On Saturday, June 18, i took the "Wee Willow" class with Jane Sassaman. "Wee Willow" is one of four small seasonal quilts that Jane designed. "Wee Willow" is the summer quilt, and it's a much much smaller version of Jane's famous "Willow" quilt, which was named one of the Best 100 Quilts of the 20th Century (she made it in 1996 for her daughter, who was 12 at the time).
Jane Sassaman is well known for her use of forms derived from nature...lots of curves and squiggles, lots of flowers, leaves, thorns, etc...in her own inimitable graphic style. Her technique involves cutting the basic design out of a piece of fabric that has been backed with lightweight nonwoven fusible interfacing and then layering on other pieces that are backed with a fusible (except for the pieces that overlap a dark/light intersection where you don't want the color to show through, and those pieces are backed with the nonwoven fusible interfacing as well). The advantage of having the whole quilt backed with nonwoven interfacing is that she heavily machine embroiders her quilt tops and the interfacing stabilizes it without having to use tearaway stabilizer.
Here's all i accomplished in a 6-hour class...it's the foundation on which the rest of the quilt will be assembled (this is a small piece, about 18" square. (The white piece is also backed with nonwoven fusible interfacing and is set in behind the black, which is all one piece.) Here's the pattern envelope, and some of my many little pieces of flowers, all traced, fused, and ready to go. There's a lot of work left after they get fused to the background: Jane edges each piece with a straight stitch, with a medium zig zag stitch, and then many get some sort of fancy edge stitch. The quilting should be fun...she uses a thick (12-weight) topstitching thread with fairly long stitches, so it almost looks like hand quilting.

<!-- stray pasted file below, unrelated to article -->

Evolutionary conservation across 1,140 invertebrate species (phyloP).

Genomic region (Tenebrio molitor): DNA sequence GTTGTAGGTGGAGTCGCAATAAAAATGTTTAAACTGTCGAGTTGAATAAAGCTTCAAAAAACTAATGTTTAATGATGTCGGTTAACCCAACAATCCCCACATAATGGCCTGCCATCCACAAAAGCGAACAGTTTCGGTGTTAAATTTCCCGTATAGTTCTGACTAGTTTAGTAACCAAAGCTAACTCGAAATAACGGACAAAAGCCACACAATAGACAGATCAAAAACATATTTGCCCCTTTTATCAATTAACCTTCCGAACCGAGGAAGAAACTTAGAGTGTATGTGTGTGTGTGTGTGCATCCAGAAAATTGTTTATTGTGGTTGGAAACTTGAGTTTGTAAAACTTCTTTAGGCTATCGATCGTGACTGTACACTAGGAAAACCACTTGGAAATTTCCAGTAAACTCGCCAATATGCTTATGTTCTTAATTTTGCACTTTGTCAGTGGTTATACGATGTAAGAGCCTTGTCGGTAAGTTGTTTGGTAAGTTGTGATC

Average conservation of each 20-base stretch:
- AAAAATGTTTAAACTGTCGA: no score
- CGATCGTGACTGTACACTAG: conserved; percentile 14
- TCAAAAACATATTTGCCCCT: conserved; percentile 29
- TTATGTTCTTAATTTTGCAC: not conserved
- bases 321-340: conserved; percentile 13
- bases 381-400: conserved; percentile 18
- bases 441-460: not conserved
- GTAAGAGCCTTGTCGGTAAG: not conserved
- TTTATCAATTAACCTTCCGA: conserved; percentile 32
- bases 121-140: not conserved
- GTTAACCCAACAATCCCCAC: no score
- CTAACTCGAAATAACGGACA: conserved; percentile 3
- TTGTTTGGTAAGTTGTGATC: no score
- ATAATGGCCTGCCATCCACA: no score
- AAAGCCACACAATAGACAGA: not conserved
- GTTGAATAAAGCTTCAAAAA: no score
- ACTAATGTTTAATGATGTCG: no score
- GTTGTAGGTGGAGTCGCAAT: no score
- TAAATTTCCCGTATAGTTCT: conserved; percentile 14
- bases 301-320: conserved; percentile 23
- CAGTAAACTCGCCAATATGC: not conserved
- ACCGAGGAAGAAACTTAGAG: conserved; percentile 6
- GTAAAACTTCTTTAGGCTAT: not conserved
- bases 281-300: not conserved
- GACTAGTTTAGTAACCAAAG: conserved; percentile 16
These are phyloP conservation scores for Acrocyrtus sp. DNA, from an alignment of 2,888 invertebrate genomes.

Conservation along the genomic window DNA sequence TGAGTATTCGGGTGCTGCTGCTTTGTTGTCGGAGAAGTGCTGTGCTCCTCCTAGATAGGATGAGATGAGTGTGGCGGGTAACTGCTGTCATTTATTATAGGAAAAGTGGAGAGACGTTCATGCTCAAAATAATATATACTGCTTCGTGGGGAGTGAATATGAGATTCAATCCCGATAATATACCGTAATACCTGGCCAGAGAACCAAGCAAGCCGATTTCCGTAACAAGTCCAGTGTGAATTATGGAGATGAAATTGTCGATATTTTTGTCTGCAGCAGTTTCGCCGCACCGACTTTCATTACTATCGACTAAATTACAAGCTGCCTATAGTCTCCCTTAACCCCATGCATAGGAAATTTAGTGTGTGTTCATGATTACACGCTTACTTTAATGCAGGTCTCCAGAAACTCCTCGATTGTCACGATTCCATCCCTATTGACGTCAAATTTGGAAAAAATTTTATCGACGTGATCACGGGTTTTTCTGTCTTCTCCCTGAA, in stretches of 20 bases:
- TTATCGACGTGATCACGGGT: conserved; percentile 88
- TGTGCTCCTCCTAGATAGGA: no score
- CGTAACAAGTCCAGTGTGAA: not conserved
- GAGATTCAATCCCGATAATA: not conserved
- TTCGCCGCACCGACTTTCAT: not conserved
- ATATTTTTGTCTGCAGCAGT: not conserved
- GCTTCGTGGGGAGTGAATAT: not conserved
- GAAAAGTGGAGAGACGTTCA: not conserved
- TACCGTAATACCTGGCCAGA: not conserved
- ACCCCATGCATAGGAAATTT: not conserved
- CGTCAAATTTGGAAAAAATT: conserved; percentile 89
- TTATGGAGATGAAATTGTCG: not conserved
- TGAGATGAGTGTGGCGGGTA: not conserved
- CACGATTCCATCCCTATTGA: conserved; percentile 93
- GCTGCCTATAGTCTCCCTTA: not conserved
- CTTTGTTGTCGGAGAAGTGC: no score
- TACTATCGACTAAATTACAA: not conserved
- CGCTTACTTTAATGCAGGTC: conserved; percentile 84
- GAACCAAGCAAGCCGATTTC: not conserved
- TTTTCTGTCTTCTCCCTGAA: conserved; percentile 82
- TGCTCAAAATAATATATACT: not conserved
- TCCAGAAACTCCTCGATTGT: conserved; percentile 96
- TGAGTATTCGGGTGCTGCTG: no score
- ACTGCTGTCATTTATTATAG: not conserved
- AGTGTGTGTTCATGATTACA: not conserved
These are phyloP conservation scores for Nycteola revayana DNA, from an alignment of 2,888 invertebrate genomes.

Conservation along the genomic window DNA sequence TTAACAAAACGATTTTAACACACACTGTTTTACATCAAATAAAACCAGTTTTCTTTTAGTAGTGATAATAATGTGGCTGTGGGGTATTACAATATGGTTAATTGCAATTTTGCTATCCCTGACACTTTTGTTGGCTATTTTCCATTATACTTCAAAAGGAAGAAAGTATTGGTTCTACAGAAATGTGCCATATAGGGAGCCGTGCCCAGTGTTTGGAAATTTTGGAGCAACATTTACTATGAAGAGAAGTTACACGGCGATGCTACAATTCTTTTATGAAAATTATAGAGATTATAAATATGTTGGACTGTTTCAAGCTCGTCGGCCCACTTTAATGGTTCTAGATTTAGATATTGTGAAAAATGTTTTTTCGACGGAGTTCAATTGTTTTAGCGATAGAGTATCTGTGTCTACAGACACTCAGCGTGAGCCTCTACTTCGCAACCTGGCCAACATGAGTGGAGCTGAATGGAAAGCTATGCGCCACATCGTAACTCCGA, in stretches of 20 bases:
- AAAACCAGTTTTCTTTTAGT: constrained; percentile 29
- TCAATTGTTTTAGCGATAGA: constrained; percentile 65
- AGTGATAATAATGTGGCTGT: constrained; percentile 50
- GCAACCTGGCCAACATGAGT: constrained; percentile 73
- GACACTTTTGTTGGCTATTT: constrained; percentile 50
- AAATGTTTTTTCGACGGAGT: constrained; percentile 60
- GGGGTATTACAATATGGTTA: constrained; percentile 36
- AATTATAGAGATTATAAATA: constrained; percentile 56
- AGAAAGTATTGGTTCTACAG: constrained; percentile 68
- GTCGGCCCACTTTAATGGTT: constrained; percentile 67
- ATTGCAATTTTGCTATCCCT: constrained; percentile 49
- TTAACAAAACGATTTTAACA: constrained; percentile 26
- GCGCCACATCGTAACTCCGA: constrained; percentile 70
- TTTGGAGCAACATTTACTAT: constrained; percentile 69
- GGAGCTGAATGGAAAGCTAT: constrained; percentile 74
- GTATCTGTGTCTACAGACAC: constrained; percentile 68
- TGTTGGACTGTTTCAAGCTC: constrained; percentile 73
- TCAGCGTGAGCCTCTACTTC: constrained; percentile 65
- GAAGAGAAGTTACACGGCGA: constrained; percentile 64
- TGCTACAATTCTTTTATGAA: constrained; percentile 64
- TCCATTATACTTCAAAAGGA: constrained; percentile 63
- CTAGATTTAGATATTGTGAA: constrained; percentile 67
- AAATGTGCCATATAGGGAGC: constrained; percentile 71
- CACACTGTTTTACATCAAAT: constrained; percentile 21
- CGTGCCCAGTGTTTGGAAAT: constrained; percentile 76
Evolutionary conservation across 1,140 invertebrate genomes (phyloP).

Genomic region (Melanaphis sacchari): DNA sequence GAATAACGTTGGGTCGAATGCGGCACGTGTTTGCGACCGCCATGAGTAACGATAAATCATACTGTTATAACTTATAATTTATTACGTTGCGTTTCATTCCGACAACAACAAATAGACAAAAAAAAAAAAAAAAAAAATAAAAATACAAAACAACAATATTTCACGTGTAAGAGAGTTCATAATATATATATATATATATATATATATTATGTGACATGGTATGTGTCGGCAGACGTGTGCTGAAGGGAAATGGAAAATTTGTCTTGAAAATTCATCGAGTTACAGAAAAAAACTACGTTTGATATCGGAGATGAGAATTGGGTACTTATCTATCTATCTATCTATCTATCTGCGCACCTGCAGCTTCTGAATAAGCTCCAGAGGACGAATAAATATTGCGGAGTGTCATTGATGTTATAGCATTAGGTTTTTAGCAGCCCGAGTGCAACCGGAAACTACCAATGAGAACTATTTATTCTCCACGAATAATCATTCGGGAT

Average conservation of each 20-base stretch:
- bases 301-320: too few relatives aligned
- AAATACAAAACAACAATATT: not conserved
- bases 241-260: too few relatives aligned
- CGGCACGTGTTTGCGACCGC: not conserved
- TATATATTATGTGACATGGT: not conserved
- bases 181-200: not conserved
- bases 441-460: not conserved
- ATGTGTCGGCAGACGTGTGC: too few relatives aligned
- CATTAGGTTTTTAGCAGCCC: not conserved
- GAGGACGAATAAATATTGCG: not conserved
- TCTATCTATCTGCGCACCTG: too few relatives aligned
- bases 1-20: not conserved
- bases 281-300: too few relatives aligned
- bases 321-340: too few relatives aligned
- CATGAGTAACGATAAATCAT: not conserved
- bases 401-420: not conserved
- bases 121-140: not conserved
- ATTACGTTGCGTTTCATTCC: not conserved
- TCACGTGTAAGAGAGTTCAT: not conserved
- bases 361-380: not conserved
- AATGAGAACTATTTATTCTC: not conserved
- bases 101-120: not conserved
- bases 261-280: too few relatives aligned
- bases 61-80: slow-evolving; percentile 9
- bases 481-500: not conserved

Jane brought a whole pile of her quilts to class which were great fun to look through. This is the class sample for her other class at the Vermont Quilt Festival that i didn't get into, called The Personality of a Leaf. Students made a sampler with multiples of pretty much the same leaf and stem, but they're all embellished with different stitches, which changes their appearance a lot. Here's a close up. What fun! I think the cute moth is from one of her fabrics.